DiNapoli Launches Forensic Audit of MTA Overtime Spending
New York State Comptroller Thomas P. DiNapoli today announced that his office will begin a forensic audit of overtime spending at the Metropolitan Transportation Authority (MTA). The probe is a result of DiNapoli's recent audit of the authority's overtime budget, which raised concerns that the MTA's overtime expenses increased by 26 percent to $600 million from 2005 to 2009.
"Something is wrong with a system that allows more than 140 people to double their salaries through overtime," DiNapoli said. "It's hard to justify repeated fare hikes, layoffs and service reductions when New Yorkers believe the MTA isn't controlling spending and restraining costs. For too long, the MTA has had a culture of acceptance when it comes to overtime abuse. That has to change."
DiNapoli's office has expanded its oversight of the MTA to unprecedented levels, completing nearly two dozen audits and reports since 2007. This audit will be his office's first forensic probe of the MTA. Forensic audits focus on identifying evidence of fraud and wrongdoing that may constitute criminal offenses, resulting in referrals to law enforcement. Standard audits evaluate controls, results, efficiencies, cost savings, and regulatory compliance within State and local entities.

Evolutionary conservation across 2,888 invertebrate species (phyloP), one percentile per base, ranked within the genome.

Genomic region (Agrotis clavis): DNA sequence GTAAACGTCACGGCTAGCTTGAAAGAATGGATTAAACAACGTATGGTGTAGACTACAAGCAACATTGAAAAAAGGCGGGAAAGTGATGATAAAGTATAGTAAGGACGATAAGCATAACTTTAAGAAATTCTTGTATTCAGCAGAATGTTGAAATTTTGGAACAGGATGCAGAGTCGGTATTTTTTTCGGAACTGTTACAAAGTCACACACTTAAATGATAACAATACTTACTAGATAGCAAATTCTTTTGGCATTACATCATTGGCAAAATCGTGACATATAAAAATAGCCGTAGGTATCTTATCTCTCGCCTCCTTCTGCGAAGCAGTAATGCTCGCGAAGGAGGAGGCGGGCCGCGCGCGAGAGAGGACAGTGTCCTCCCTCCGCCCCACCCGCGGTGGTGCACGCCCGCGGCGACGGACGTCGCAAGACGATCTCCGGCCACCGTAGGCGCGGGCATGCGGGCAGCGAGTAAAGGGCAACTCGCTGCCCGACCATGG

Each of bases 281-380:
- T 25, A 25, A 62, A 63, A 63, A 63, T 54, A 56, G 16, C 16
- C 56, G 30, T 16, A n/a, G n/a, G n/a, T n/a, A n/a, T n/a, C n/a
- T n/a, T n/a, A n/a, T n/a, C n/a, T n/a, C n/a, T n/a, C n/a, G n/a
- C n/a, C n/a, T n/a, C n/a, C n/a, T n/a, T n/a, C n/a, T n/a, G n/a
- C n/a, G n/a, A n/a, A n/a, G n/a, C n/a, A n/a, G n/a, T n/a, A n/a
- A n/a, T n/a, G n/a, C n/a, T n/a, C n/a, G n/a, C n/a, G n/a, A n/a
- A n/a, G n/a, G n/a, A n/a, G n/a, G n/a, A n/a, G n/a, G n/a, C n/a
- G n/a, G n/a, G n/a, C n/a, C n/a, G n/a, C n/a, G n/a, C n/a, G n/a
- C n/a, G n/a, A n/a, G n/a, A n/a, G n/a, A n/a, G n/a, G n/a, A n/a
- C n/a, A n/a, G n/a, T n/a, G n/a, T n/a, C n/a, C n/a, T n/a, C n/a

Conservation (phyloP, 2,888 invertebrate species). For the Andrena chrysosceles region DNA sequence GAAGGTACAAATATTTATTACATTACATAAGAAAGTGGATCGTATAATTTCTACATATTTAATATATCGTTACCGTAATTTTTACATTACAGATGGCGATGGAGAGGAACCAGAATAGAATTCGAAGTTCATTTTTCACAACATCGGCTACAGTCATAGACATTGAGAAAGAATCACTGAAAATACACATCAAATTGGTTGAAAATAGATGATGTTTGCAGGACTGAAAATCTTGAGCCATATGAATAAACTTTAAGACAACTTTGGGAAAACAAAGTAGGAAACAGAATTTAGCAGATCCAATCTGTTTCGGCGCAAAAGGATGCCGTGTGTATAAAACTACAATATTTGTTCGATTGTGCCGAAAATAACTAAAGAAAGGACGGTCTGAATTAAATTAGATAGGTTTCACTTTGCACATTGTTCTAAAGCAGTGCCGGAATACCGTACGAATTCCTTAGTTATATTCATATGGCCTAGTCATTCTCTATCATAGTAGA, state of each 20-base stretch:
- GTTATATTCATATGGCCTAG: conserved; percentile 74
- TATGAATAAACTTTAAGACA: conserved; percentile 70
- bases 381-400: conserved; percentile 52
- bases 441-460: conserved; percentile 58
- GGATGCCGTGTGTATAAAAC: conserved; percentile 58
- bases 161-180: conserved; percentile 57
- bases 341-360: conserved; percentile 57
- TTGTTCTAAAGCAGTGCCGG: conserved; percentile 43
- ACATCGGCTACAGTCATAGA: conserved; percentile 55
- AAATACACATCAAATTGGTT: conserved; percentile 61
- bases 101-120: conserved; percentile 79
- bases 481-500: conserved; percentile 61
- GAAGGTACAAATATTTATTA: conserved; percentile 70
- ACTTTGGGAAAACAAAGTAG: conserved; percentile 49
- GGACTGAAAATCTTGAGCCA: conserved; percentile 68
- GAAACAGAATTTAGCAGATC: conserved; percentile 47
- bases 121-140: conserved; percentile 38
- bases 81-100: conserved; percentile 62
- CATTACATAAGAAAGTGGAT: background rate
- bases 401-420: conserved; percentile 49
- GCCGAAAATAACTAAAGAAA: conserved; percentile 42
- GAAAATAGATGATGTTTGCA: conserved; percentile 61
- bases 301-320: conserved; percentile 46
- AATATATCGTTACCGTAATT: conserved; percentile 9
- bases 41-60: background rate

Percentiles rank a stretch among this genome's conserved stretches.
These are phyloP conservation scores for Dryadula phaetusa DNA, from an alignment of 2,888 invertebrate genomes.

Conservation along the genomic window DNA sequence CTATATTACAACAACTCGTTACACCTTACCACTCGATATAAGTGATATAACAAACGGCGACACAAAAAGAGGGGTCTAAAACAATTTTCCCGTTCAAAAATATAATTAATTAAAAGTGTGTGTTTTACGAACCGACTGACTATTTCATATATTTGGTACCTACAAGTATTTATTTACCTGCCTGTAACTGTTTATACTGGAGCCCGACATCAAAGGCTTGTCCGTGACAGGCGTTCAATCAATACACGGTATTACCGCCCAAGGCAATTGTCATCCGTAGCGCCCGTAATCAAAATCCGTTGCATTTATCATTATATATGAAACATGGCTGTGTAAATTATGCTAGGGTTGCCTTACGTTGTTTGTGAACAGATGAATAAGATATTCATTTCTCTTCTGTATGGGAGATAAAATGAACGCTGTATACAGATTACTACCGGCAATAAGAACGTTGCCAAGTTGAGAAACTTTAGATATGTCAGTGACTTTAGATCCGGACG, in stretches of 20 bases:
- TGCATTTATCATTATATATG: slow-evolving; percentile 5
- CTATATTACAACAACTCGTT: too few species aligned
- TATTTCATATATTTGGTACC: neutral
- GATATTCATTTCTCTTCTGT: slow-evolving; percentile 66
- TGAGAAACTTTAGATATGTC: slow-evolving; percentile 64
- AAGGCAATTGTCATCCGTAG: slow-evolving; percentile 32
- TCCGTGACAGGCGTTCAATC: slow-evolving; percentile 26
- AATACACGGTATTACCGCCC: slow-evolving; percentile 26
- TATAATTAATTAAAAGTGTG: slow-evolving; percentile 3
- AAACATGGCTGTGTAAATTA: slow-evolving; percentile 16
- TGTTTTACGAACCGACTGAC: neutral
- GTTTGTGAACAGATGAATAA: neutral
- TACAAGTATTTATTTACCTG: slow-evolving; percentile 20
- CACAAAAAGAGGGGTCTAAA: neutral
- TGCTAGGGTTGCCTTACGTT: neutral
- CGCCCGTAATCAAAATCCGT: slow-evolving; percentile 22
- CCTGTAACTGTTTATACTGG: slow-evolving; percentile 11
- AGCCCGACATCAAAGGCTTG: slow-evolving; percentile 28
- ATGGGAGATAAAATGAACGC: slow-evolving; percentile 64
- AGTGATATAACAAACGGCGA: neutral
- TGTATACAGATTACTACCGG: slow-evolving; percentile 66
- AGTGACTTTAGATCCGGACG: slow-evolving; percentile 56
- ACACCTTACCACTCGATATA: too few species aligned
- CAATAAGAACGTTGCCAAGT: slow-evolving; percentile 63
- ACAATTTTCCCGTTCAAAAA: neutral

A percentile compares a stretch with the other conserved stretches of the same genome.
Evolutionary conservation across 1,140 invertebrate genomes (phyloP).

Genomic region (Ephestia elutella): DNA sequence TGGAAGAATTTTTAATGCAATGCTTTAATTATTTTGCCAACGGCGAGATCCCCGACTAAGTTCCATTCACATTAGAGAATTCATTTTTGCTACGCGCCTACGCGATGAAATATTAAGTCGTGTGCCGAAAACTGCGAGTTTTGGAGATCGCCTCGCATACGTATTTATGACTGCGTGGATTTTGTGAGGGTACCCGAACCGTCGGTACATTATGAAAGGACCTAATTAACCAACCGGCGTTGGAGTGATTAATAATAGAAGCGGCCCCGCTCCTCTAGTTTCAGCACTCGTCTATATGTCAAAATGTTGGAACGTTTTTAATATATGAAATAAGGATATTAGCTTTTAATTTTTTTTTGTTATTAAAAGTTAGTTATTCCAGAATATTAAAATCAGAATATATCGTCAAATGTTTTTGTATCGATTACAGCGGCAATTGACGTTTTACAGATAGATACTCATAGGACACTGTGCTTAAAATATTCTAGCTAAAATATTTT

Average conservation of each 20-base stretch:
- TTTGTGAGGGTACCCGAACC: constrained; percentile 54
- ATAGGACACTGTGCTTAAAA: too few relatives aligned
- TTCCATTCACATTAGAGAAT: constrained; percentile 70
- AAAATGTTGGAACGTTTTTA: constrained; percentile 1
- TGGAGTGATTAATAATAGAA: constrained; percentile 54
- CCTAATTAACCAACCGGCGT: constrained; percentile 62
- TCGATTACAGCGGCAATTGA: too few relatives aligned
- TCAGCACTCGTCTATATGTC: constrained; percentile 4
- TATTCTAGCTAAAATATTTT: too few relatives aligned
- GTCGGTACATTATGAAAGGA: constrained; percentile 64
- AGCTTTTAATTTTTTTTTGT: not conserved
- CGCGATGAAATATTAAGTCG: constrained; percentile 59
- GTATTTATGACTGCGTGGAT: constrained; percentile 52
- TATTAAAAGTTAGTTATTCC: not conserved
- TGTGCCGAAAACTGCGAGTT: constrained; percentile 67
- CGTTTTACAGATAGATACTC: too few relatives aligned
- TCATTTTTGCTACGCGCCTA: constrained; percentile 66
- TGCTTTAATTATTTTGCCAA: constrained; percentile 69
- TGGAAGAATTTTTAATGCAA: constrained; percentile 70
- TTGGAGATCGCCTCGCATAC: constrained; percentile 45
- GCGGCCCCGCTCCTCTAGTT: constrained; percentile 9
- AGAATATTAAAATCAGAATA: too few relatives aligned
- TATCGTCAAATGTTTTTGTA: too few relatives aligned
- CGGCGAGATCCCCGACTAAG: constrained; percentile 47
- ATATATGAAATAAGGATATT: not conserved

DiNapoli's forensic audit team will follow up on suspicious transactions and practices identified in the prior overtime audit. The auditors will look to make sure that the MTA is only paying overtime that is justified, authorized, earned, properly calculated and correctly applied for pension and benefit determinations. Areas of concern highlighted in DiNapoli's prior audit include a lack of justified or undocumented work in more than three quarters of sampled overtime transactions.
Auditors will also inspect work locations to make sure that staffers are working during their assigned shifts, and that overtime scheduling has been properly reviewed and approved by supervisors.
About the State Comptroller's MTA Oversight
The Office of the State Comptroller has completed 12 audits and 11 reports examining MTA finances and operations since 2007, including audits of the authority's overtime spending, real estate portfolio and personal and miscellaneous services contracts.